A movement has started in this country that ought to permanently dispel the myth that liberals embrace a right to privacy.
Here is the issue: Can the government compel a pre-teen girl to undergo an invasive procedure she does not want and may not need, whose long-term adverse affects cannot yet be known and which, according to the Food and Drug Administration, opens her to the already demonstrated, albeit minor, risk of certain short-term adverse affects?
You might think that liberals would rank an invasion of privacy of this magnitude right up there with, say, warrantless eavesdropping on al-Qaida. Strangely, they do not.
Why not? Well, the specific procedure envisioned here is a series of injections to immunize girls against the Human Papilloma Virus (HPV). Unlike the measles, which a girl could give to a classmate simply by showing up at school contagious, HPV can only be transmitted by intimate contact of a sort that as far as I know has not yet become officially sanctioned classroom activity even in the most progressive school districts.
Infection with some forms of this venereal virus can lead to cervical cancer.
Several states, as well as the District of Columbia, are now contemplating legislation that would mandate these injections for girls enrolling in 6th grade. The Lancet, a prestigious British medical journal, recently editorialized that the injections ought to be mandated for boys, as well.
On June 8, 2006, the U.S. Food and Drug Administration approved Gardasil, an HPV vaccine manufactured by Merck, for use in females 9 to 26 years of age. It costs about $360 per three-shot series, and protects against four types of HPV, two of which cause 70 percent of cervical cancer. This year, the FDA is reportedly likely to approve another HPV vaccine, manufactured by GlaxoSmithKline. It will target just the two forms of HPV responsible for most cervical cancer cases.
Shortly after the FDA approved Merck's vaccine, the federal Centers for Disease Control added it to its list of immunizations recommended for routine administration to children. In this case, CDC limited the recommendation to "females 11-12 years of age."
CDC's recommendation paves the way for insurance companies to cover HPV vaccination and for the federal government to pay the cost of immunizing children whose families are uninsured.
On Jan. 8, Business Week cited an analyst with T. Rowe Price who estimated that sales of Merck's HPV vaccine "will peak at $2 billion per year, but could go as high as $4 billion if the states require it." Fortune magazine reported that Merck's and GlaxoSmithKline's HPV vaccines are together "projected to spawn an $8 billion-a-year global market by 2010."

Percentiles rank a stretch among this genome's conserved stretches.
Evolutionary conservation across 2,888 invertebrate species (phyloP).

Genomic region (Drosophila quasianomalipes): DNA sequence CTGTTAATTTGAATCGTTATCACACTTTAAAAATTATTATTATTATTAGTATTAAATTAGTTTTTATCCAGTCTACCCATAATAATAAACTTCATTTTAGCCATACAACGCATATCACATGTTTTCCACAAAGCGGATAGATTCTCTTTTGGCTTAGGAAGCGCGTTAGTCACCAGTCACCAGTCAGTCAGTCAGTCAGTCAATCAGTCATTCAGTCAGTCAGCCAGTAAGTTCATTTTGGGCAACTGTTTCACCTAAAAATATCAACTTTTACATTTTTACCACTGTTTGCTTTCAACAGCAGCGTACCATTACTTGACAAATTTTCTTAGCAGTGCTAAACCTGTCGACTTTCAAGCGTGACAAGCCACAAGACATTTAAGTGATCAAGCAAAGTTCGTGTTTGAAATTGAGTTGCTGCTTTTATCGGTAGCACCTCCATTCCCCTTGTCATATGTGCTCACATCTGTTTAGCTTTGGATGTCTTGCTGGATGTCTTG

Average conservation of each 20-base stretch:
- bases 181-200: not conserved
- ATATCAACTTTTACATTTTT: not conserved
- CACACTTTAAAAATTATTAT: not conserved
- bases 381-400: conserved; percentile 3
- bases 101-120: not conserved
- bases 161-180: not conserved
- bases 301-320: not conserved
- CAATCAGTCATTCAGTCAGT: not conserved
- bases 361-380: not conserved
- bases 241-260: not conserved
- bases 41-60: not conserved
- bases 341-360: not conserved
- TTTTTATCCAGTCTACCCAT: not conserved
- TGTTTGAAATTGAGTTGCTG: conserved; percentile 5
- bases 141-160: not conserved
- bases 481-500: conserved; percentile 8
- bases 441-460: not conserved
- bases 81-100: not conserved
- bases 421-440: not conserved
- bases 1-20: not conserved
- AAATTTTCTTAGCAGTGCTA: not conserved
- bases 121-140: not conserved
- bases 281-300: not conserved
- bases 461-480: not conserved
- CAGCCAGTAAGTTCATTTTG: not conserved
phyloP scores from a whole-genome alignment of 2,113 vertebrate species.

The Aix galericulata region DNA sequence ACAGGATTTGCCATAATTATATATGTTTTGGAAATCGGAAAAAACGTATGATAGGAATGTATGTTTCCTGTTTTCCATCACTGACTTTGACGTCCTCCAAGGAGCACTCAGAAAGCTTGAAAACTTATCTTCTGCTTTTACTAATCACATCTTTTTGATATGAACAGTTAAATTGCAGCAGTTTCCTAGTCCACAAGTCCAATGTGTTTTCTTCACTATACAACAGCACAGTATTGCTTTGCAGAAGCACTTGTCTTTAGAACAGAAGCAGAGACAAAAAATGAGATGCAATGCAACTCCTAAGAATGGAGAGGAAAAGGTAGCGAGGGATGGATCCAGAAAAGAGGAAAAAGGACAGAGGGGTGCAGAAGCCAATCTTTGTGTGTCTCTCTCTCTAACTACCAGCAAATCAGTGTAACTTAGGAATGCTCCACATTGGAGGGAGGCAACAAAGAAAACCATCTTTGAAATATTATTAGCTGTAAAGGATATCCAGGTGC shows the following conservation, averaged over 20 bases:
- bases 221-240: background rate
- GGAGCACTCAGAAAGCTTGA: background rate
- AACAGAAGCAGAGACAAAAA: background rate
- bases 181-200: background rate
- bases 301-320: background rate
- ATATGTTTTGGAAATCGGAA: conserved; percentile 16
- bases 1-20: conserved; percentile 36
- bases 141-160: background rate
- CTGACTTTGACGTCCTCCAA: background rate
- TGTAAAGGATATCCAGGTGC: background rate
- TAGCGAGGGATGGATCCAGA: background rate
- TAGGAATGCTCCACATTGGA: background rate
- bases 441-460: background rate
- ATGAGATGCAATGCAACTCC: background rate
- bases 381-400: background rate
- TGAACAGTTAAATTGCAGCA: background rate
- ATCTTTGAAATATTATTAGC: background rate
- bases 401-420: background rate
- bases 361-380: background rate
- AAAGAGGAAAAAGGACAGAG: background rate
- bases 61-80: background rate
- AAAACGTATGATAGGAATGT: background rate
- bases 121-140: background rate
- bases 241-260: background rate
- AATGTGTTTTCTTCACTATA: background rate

There can be no disputing that these vaccines are good things in themselves. For those who put themselves at risk of infection, they can prevent a deadly cancer.
The only questions are: Should people be forced to take them? Who should bear the cost?
Ultimately, any mandate for a venereal-disease vaccine is aimed at socializing the risk of promiscuous sexual behavior. It is about using the power of government to make all of the people bear some of the cost created by the reckless behavior of some of the people.
The costs are not just monetary. There are physical and cultural costs, as well.
When it approved the HPV vaccine, for example, FDA reported that in double-blind placebo-based tests, girls given the actual vaccine had certain "adverse experiences" at a marginally higher rate than girls given a placebo. These included, for example, fever, nausea, dizziness, diarrhea and vomiting.
It is also impossible to predict the long-term affects of the vaccine. Joseph A. Bocchini, who chairs the American Academy of Pediatrics' committee on infectious diseases, told The Washington Post last week why he did not support making it mandatory. "I think it's too early," he said. "This is a new vaccine. It would be wise to wait until we have additional information about the safety of the vaccine."
Yet, the greatest costs will be moral and cultural, as the veneral-vaccine promoters clearly know. "But realizing the vaccine's potential will depend on addressing worldwide issues of social and cultural resistance, which are already threatening to slow Gardasil's roll-out in the U.S.A.," The Lancet editorialized last June. "Such issues of social and cultural acceptability are important to address now, not least because similar arguments will apply to an HIV vaccine, if one is ever developed."
Advocates of universal vaccination against venereal diseases realize that traditional cultural values are an obstacle to creating their sought-after, if never attainable, Utopia where people can engage in promiscuous sex without fear of consequence.
So, traditional cultural values must go.